Hebrews 12:2 For the joy set before him he endured the cross, scorning its shame, and sat down at the right hand of the throne of God.

Would it be reasonable for me to spend the rest of my life feeling remorse over the birthing pains that my mother endured to bring me life? In fact, it is often said that women are easily able to put that pain behind them for the joy set before them!

Our “born again” Christian life is meant to be a life of joy and celebration about the endless love of God for each one of us. Together with all the Lord’s holy people we are on a wondrous journey to grasp how wide and long and high and deep is the love of Christ, and to know this love that surpasses knowledge—that we may be filled to the measure of all the fullness of God.

This should, unashamedly, be the source of our daily joy.

The deception of self-righteous humanism

Do not be fooled.

A large part of the moral outrage being projected in our society today is actually an expression of self-righteous indignation originating from a humanistic belief system. Self-righteous humanism has always been the religion of the unbeliever.

hu·man·ism: an outlook or system of thought attaching prime importance to human rather than divine or supernatural matters.

Luke 16:15  And He said to them, “You are those who justify yourselves in the sight of men, but God knows your hearts; for that which is highly esteemed among men is detestable in the sight of God.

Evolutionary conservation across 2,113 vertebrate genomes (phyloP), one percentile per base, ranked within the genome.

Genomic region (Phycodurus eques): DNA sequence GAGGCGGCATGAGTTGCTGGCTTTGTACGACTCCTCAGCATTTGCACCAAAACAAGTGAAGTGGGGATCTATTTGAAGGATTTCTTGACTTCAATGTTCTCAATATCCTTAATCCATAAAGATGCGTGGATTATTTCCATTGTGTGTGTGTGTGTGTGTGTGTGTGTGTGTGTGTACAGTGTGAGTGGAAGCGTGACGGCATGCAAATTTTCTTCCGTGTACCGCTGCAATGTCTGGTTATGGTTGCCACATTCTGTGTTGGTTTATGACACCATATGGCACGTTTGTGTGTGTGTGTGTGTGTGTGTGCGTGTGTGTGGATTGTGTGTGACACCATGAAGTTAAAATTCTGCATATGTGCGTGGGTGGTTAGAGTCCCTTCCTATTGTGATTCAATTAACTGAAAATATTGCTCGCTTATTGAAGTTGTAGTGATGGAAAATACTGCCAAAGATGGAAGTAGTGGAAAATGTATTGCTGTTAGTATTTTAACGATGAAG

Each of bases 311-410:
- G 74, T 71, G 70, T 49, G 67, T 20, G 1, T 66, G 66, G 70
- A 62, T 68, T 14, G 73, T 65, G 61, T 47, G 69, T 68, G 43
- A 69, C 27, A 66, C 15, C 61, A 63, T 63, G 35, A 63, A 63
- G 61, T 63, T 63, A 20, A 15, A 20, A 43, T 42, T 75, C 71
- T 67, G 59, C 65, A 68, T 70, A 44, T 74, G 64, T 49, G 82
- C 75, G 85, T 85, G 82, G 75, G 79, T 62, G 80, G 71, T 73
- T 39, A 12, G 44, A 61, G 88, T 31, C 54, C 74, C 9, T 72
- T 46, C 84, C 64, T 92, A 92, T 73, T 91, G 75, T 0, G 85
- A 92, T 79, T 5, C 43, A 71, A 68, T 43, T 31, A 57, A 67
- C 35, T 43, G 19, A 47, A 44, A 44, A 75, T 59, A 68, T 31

Isaiah 5: 20,21  Woe to those who call evil good and good evil, who put darkness for light and light for darkness, who put bitter for sweet and sweet for bitter.

Woe to those who are wise in their own eyes and clever in their own sight.

Proverbs 16:2  All the ways of a man are clean in his own sight, But the LORD weighs the motives.

Love and Dependency

Jesus’ declaration that we are to love the Lord our God with all our heart and with all our soul and with all our mind is a statement of both spiritual and practical necessity for every Christian. (Matthew 22:37) The more we love God, the more we will trust Him and be willing to be dependent upon Him from moment to moment in our lives.

Love and dependency in relationship with God is essential to faith-based living. It is through this trust and dependency upon God that we are able to access the life-transforming power necessary for holy living.

Major Ian Thomas refers to this as the “threefold interlock.”  Love for God results in dependency upon God which results in obedience to God.

A lack of connection and commitment to these dynamics of love and dependency in relationship with God will inevitably cause us to return to law-based thinking in different areas of our lives. We will, quite naturally, depend primarily upon rules, regulations and fear of punishment in an attempt to live a holy life before the Lord.